Jeremy Hunt’s commitment of around £100m to increase annual medical training numbers by 25 per cent is a keenly political move. He is fresh from the battlefield with the British Medical Association, and needs to make an impact in a post-Brexit referendum world.
It should be seen as a significant commitment – a quarter is a substantial increase, and a decision to make such an investment at this time of austerity cannot be underestimated.
And the NHS does need more doctors: evidence from medical royal colleges has shown rota gaps are a real and present problem facing many wards and specialties, while demand for healthcare continues to grow rapidly.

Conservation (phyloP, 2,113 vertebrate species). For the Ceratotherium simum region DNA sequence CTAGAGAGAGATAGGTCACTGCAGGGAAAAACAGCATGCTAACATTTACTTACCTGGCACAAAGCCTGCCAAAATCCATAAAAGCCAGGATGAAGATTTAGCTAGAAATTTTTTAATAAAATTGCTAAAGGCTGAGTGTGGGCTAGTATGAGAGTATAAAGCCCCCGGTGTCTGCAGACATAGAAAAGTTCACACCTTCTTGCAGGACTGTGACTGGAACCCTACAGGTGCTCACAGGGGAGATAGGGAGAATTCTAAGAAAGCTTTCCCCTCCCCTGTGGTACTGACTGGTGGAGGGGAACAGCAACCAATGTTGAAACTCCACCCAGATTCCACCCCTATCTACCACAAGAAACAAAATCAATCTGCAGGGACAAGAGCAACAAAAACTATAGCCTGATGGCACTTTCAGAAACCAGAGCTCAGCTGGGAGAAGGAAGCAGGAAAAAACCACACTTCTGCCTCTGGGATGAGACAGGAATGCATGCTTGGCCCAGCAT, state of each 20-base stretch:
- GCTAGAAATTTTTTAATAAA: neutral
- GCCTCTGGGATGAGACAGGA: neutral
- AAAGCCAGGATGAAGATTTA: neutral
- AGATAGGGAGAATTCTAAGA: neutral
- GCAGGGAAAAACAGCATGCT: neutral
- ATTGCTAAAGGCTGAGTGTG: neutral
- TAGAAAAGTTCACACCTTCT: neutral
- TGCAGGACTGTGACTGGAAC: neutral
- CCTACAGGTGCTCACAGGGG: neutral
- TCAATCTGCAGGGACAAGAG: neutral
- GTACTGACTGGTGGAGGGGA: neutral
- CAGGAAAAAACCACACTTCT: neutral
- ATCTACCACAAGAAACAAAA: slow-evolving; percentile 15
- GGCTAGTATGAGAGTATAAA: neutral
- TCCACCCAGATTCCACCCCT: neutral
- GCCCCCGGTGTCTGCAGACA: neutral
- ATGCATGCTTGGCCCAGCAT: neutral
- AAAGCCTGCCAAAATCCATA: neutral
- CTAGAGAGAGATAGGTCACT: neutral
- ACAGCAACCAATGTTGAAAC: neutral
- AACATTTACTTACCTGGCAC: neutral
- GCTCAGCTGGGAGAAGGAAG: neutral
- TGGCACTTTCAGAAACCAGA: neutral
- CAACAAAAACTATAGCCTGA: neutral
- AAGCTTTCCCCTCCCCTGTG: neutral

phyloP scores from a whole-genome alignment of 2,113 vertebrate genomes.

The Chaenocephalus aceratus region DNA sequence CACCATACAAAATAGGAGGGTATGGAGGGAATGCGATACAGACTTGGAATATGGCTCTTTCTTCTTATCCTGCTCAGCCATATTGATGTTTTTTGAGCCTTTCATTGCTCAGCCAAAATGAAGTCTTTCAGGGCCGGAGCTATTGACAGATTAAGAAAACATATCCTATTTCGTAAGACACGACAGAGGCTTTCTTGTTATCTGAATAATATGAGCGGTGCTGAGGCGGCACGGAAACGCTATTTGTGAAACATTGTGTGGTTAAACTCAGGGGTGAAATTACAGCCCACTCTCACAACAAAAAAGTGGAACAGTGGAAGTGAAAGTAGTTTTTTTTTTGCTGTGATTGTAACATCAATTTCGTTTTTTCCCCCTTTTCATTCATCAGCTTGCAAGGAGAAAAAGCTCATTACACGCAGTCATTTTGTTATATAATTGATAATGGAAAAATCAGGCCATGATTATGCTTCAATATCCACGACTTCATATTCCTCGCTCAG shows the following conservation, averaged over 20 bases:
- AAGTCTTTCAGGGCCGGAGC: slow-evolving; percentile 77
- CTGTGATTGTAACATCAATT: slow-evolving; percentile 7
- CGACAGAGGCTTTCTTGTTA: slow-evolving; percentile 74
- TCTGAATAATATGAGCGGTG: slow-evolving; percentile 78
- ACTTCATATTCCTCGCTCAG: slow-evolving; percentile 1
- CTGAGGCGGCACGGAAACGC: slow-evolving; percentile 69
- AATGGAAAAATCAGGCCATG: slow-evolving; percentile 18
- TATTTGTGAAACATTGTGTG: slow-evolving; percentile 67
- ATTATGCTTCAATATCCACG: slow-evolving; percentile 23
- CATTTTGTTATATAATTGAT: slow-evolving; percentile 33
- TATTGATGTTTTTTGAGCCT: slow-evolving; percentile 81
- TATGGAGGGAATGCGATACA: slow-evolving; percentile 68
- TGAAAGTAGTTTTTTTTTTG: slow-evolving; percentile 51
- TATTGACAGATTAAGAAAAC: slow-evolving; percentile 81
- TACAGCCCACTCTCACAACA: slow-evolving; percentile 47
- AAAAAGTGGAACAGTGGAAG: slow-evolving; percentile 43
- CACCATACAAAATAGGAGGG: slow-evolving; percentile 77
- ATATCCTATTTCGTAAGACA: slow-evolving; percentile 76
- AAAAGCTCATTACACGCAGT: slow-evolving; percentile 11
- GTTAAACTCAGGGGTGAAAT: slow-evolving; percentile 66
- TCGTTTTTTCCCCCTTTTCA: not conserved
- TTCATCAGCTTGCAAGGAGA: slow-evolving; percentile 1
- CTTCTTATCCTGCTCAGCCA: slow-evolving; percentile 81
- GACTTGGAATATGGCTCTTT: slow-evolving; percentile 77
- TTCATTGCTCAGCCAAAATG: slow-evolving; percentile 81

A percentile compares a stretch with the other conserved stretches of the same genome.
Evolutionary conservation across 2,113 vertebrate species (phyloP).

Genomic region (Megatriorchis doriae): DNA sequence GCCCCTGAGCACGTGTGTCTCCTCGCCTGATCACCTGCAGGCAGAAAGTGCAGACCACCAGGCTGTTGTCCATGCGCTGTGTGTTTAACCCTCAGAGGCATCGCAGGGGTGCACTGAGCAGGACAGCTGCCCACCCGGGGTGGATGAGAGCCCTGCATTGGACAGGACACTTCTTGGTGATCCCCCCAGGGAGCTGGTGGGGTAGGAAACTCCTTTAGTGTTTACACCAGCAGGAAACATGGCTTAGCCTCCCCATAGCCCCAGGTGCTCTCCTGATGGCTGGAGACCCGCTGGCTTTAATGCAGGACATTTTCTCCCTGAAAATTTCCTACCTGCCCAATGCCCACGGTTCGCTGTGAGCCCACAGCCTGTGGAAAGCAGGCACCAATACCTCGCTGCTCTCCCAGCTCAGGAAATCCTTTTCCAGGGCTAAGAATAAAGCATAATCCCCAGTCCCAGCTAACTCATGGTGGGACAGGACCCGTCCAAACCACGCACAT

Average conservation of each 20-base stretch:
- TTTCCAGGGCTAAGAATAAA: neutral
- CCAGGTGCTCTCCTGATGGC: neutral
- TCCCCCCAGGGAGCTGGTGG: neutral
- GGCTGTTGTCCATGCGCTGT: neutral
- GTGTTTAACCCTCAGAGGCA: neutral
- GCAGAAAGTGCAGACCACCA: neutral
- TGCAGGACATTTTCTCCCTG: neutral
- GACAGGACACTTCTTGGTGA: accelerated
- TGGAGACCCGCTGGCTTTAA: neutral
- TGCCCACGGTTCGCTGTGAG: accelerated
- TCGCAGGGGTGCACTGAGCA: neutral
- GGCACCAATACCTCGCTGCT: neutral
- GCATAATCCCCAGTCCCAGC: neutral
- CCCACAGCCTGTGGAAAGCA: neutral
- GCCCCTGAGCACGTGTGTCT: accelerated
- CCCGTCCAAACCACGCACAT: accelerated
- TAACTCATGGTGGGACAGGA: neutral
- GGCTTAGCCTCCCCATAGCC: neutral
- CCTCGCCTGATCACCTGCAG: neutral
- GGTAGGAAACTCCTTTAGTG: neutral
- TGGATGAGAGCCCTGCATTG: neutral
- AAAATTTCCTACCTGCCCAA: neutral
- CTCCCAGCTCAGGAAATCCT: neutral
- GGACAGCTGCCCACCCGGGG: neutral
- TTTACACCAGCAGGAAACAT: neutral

However, under closer scrutiny it is clear that this NHS workforce intervention, like many before it, is defined more by magical thinking and guesswork than by exact science – and it ignores the more pressing crisis in nursing.
The health secretary says increasing doctors in training by 1,500 is aimed at making the NHS self-sufficient. Even if these numbers turn out to be sufficient, which is questionable, it will not be until 2023-4 when these additional students would start graduating – and even then it will take a further eight to 10 years for them to complete full training and fill gaps at every level. Be sure to mark your calendar for 2030 so you remember to celebrate.
Full story in the HSJ 4 October 2016